I have a list of functions that may fail and, if one fails, I don't want the script to stop, but to continue with next function.

I am executing it with something like this :

list_of_functions = [f_a, f_b, f_c]
for current_function in list_of_functions:
    except Exception:

It's working fine, but it is not PEP8 compliant:

When catching exceptions, mention specific exceptions whenever possible instead of using a bare except: clause.

For example, use:

    import platform_specific_module
except ImportError:
    platform_specific_module = None

A bare except: clause will catch SystemExit and KeyboardInterrupt exceptions, making it harder to interrupt a program with Control-C, and can disguise other problems. If you want to catch all exceptions that signal program errors, use except Exception: (bare except is equivalent to except BaseException: ).

A good rule of thumb is to limit use of bare 'except' clauses to two cases:

If the exception handler will be printing out or logging the traceback; at least the user will be aware that an error has occurred.

If the code needs to do some cleanup work, but then lets the exception propagate upwards with raise . try...finally can be a better way to handle this case.

How can I do this the good way?

  • I don't understand what you're asking. What kinds of exceptions do you want to handle?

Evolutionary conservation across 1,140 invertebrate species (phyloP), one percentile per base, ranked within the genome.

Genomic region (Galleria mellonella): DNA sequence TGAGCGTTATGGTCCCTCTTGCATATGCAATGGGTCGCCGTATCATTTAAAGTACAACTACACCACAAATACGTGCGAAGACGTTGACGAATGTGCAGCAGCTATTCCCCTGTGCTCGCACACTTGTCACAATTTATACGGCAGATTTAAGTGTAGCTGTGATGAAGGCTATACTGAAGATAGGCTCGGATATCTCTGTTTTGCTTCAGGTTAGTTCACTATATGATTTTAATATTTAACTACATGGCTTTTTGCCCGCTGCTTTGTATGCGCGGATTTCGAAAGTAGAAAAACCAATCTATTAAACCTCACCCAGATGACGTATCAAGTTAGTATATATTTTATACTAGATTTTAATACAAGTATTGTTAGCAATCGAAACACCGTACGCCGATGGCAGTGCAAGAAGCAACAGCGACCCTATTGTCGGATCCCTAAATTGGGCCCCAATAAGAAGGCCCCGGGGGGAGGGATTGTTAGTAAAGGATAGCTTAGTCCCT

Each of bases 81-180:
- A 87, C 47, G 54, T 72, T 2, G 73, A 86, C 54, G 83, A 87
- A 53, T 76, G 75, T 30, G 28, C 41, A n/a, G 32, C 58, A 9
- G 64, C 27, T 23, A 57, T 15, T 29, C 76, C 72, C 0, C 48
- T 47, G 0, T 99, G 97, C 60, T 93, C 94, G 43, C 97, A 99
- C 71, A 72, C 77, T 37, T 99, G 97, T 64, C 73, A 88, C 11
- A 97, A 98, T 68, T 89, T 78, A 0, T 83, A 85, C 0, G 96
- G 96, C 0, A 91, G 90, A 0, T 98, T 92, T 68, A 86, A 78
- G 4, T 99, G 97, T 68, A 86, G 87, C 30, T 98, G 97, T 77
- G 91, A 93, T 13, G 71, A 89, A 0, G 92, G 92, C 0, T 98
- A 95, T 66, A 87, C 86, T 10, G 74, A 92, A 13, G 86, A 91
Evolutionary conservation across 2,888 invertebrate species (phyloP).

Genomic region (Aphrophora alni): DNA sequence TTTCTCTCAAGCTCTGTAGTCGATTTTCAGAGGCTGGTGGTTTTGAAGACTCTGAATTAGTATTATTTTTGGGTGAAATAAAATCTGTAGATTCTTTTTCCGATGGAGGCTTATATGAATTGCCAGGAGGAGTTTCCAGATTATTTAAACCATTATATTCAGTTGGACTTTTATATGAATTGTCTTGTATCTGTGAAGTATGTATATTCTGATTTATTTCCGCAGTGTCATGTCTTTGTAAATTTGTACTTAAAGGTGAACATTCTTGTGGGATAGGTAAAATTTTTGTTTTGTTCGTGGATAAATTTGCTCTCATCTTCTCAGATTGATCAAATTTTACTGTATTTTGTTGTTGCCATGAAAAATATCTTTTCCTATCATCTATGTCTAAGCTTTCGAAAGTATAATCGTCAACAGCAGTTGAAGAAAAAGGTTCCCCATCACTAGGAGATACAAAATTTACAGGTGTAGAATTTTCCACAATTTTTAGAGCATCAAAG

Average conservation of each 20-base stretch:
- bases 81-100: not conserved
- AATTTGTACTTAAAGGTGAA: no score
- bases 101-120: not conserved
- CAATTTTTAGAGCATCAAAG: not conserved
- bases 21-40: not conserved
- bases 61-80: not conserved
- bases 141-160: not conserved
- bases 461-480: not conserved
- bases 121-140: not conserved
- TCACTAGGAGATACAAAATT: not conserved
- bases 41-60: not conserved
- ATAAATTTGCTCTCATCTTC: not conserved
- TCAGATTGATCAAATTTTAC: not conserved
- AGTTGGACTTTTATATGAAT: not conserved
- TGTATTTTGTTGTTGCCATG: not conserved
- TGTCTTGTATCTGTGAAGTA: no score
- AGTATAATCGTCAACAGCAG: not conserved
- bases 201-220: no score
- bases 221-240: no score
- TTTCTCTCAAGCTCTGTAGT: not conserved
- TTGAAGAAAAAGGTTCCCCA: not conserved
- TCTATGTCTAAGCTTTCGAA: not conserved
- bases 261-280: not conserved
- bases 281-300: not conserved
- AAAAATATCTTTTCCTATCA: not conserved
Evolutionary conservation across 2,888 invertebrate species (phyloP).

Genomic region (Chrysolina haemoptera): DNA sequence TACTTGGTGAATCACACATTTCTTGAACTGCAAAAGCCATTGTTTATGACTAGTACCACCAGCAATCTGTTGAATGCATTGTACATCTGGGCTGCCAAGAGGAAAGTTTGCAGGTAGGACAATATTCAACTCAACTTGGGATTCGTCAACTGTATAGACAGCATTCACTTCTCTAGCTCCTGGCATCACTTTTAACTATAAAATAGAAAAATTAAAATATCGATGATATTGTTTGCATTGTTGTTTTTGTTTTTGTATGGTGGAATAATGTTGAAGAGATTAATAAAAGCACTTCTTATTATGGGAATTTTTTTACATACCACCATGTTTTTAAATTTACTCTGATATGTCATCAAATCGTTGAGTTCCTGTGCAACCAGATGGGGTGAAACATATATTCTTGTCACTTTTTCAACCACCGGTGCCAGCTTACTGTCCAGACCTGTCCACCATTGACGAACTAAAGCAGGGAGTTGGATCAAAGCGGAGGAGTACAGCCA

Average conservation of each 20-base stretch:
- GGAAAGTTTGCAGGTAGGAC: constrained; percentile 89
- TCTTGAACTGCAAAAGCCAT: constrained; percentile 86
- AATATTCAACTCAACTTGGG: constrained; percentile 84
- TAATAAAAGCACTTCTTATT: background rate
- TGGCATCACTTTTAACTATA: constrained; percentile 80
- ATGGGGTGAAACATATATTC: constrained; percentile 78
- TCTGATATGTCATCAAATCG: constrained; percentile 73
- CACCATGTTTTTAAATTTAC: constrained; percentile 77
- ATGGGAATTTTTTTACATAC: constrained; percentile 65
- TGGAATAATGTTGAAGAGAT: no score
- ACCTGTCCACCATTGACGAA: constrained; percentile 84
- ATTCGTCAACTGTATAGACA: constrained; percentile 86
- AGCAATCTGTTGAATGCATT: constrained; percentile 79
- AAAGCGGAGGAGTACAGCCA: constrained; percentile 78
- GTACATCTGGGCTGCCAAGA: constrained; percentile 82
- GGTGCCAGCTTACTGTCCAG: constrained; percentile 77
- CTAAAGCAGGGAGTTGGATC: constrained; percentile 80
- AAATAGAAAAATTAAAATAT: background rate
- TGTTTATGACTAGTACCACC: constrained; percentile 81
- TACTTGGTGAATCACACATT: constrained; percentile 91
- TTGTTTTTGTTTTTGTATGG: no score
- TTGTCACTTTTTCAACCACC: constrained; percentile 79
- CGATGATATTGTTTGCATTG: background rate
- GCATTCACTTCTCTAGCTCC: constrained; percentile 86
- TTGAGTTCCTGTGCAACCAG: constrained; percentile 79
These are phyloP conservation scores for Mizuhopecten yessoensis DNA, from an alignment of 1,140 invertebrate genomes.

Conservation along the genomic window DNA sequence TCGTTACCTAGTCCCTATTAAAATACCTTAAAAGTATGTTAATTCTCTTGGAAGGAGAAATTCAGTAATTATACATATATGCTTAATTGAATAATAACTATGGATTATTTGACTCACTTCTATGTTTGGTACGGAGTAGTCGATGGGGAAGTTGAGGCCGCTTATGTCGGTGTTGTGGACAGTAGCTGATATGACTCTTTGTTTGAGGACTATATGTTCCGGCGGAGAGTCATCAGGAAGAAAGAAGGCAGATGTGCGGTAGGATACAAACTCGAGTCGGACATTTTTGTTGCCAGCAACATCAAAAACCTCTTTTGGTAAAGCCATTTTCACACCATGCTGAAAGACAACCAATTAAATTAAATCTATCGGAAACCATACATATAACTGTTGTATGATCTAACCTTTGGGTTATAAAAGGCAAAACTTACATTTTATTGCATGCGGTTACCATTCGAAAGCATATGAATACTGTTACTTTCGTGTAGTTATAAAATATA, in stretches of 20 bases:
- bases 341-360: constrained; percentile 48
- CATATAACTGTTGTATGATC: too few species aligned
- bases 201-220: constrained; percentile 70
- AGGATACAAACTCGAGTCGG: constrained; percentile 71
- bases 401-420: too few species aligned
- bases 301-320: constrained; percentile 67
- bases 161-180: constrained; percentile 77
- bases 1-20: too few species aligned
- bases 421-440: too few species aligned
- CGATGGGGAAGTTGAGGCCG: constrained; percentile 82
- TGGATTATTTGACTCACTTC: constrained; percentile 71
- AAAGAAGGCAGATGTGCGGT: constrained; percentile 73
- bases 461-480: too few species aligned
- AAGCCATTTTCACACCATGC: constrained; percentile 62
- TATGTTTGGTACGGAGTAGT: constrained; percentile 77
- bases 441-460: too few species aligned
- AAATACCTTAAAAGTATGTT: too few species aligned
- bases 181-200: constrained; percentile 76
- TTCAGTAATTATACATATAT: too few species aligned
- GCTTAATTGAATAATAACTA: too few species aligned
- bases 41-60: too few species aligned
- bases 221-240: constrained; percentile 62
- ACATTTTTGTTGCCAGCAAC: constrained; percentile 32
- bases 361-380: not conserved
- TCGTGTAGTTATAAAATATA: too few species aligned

– BrenBarn
    May 25, 2015 at 16:16
  • 1
    what exceptions might be raised by your function? May 25, 2015 at 16:18
  • 4
    except Exception: is different than bare except:. That PEP8 section warns about the latter, you are doing the former.
    – roippi
    May 25, 2015 at 16:19
  • 1
    @haifzhan Any exception can be raised, I don't control the code behind functions
    – Blusky
    May 25, 2015 at 16:25
  • 3
    @roippi No, it shows the same complaint about except Exception:.
    – Dr_Zaszuś
    May 18, 2020 at 15:35

8 Answers 8


The PEP8 guide you quote suggests that it is okay to use a bare exception in your case provided you are logging the errors. I would think that you should cover as many exceptions as you can/know how to deal with and then log the rest and pass, e.g.

import logging

list_of_functions = [f_a,f_b,f_c]
for current_function in list_of_functions:
    except KnownException:
    except Exception as e:
  • 1